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Improving the M578 ARV Italeri 1/35 scale


By Eduardo Andreoli  

I’ve always wanted to build a vehicle of this kind, unfortunately, there are not many available to choose. The only chance was to try the Verlinden conversion, a new reissue but somewhat old; this was what made me doubt about its quality. But as it always happens in this hobby, when we want to build a certain model, we don’t think about the consequences and then we’ve to face the problems. Luckily, this was not the case.


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M578 ARV – Italeri / Verlinden 1/35  English BODY {display:none}

Armor

Improving the M578 ARV

Italeri 1/35 scale

by Eduardo Andreoli © Modeler Site

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I’ve always wanted to build a vehicle of this kind, unfortunately, there are not many available to choose. The only chance was to try the Verlinden conversion, a new reissue but somewhat old; this was what made me doubt about its quality. But as it always happens in this hobby, when we want to build a certain model, we don’t think about the consequences and then we’ve to face the problems. Luckily, this was not the case.

 

 

The M110 self propelled howitzer was characterized by rapid barrel wear and the need to be able to change the barrels frequently and simply. The US Army developed a crane for this purpose based on the tracked vehicle as the guns themselves. It has a turret with a boom rather than a gun barrel, and a winch which gave it a recovery as well as a lifting potential. This equipment, the M578, was issued to those artillery units using the guns during the 1970s. When the guns were withdrawn from service the M578 was re-designated a Light Armored Recovery Vehicle [VTR], used to recover damaged vehicles from the battlefield. Used in both Vietnam war and Desert Storm.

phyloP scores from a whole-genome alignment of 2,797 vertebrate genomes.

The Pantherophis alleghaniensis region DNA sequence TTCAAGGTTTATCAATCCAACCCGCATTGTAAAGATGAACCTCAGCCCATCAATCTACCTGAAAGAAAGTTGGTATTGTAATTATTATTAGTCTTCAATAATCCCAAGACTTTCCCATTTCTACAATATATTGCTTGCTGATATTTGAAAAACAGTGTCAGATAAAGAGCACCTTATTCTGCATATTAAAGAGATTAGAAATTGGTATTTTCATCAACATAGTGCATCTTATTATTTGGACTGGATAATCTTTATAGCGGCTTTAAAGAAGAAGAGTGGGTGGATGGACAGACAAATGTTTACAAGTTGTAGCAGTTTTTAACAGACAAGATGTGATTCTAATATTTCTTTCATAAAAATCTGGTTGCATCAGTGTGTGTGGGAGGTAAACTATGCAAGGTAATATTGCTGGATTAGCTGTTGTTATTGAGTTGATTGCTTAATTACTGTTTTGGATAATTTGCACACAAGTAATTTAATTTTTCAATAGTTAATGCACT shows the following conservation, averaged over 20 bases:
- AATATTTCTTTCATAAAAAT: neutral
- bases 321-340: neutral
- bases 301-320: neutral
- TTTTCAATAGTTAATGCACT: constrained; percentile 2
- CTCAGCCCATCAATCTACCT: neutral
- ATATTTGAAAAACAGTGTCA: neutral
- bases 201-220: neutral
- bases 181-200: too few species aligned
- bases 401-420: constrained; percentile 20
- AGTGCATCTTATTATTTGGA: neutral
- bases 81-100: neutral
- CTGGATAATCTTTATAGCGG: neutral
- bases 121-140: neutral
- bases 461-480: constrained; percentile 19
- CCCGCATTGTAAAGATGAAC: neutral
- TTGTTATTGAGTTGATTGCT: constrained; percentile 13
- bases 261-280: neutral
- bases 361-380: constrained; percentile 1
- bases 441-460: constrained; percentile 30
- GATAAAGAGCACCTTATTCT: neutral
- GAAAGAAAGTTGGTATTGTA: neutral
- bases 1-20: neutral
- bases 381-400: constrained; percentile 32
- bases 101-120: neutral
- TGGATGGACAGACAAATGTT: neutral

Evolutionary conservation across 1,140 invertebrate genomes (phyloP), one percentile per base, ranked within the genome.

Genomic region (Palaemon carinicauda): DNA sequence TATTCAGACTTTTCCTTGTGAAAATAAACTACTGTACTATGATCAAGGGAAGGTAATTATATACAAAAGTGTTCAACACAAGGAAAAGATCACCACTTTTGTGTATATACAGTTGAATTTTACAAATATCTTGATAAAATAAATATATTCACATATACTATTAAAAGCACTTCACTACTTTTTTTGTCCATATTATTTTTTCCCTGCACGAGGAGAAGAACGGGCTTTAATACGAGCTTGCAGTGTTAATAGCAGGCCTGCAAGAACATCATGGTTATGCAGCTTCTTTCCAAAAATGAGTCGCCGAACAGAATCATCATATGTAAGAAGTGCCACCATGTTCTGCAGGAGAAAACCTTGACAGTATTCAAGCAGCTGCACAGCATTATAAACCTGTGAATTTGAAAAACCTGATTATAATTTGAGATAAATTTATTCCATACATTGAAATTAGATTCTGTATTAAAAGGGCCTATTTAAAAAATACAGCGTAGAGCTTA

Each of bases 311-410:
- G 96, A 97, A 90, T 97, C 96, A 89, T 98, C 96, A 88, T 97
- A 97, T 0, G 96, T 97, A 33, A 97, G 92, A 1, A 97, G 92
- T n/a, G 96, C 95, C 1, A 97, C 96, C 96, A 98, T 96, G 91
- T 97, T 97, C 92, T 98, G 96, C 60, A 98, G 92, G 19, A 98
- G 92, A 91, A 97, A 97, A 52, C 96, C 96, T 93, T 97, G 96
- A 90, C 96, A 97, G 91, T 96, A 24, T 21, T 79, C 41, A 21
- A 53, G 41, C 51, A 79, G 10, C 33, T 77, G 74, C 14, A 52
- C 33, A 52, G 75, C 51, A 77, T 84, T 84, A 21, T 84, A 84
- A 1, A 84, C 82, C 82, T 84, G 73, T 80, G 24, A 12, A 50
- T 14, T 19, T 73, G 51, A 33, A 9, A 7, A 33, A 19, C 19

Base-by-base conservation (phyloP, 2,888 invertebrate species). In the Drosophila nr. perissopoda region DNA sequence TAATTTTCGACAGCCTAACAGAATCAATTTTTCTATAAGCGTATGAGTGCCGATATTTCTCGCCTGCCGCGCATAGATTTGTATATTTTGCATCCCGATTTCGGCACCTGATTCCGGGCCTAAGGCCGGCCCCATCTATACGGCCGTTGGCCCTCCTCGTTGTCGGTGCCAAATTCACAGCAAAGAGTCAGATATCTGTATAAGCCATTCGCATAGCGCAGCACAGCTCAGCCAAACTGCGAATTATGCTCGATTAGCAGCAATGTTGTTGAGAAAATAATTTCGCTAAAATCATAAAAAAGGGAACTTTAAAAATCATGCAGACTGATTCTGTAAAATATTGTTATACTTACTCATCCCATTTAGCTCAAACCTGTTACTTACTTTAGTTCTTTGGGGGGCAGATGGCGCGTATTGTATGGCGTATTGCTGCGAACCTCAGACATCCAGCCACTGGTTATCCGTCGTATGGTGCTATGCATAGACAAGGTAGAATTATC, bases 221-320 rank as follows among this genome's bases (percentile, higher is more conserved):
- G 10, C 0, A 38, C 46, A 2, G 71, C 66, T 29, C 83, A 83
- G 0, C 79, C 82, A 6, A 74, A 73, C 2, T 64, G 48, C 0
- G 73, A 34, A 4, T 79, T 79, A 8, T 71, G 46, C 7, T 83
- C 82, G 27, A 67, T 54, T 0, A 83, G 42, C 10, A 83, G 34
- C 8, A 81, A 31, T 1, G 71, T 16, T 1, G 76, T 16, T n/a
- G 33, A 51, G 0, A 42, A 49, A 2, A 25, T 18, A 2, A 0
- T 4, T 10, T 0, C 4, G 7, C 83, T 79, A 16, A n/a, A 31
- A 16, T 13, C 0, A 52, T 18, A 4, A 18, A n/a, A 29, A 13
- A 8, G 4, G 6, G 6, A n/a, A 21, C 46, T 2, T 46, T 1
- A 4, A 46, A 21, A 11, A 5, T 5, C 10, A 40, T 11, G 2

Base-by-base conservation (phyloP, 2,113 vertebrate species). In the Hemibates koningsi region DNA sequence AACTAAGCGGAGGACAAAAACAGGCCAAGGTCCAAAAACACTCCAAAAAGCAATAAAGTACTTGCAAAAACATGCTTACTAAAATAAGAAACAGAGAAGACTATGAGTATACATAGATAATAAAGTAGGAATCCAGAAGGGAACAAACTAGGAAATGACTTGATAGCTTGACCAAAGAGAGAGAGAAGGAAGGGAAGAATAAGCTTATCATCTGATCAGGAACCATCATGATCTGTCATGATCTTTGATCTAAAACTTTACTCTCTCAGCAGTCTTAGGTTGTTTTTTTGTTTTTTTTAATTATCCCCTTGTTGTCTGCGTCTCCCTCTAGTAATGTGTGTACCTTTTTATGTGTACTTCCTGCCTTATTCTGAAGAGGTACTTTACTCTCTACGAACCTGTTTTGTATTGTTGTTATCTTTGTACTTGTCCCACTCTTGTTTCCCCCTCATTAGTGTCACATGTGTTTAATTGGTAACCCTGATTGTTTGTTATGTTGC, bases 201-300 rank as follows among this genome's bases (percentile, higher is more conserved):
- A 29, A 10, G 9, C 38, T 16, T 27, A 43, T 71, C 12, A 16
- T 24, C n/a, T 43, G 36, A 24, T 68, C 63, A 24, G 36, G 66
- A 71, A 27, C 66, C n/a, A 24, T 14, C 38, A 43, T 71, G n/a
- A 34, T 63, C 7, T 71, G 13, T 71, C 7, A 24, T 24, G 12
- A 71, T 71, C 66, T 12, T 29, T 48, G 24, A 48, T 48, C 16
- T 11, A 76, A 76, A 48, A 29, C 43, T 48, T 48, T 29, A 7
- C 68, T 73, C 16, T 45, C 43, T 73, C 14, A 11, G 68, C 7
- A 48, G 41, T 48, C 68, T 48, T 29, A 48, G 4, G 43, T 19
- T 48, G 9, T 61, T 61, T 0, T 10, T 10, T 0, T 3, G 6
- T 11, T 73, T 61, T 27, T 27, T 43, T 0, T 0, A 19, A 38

For this conversion I used:

Italeri Ref. #291 - M110A2

Verlinden Ref. #2163 - US M578 Recovery Vehicle.

SP-Design Ref. #144 - M107-M110 tracks

Greif. lights


The kit

I started with the turret, which seemed to me the most difficult part of the construction.

First of all, I assembled the crane boom comprising a lot of etched parts. I could have chosen a better option: to copy all the plastic parts instead of using the etched ones taking them as guide, but unfortunately, I realized about this once it was entirely built.

To attach etched parts there are two types of glue you can use: Cyanoacrylate glue (superglue), or epoxy glue, a two component glue, which must be blended (use gloves) before use, and then applied. Only blend as much as you will need at a time. Is has, as opposed to superglue, no 'bite' on plastic, thus giving a weaker bond (the bond will rarely be stressed, though, so this is unimportant). For very small and complex parts, it is good, as it is sticky enough to hold the part in place. Another way to attach PE parts could be soldering them.

Well, I chose to use two components epoxy 10 minutes dry time, thinking it would allow a better alignment of the crane.
Let’s get down to it!!


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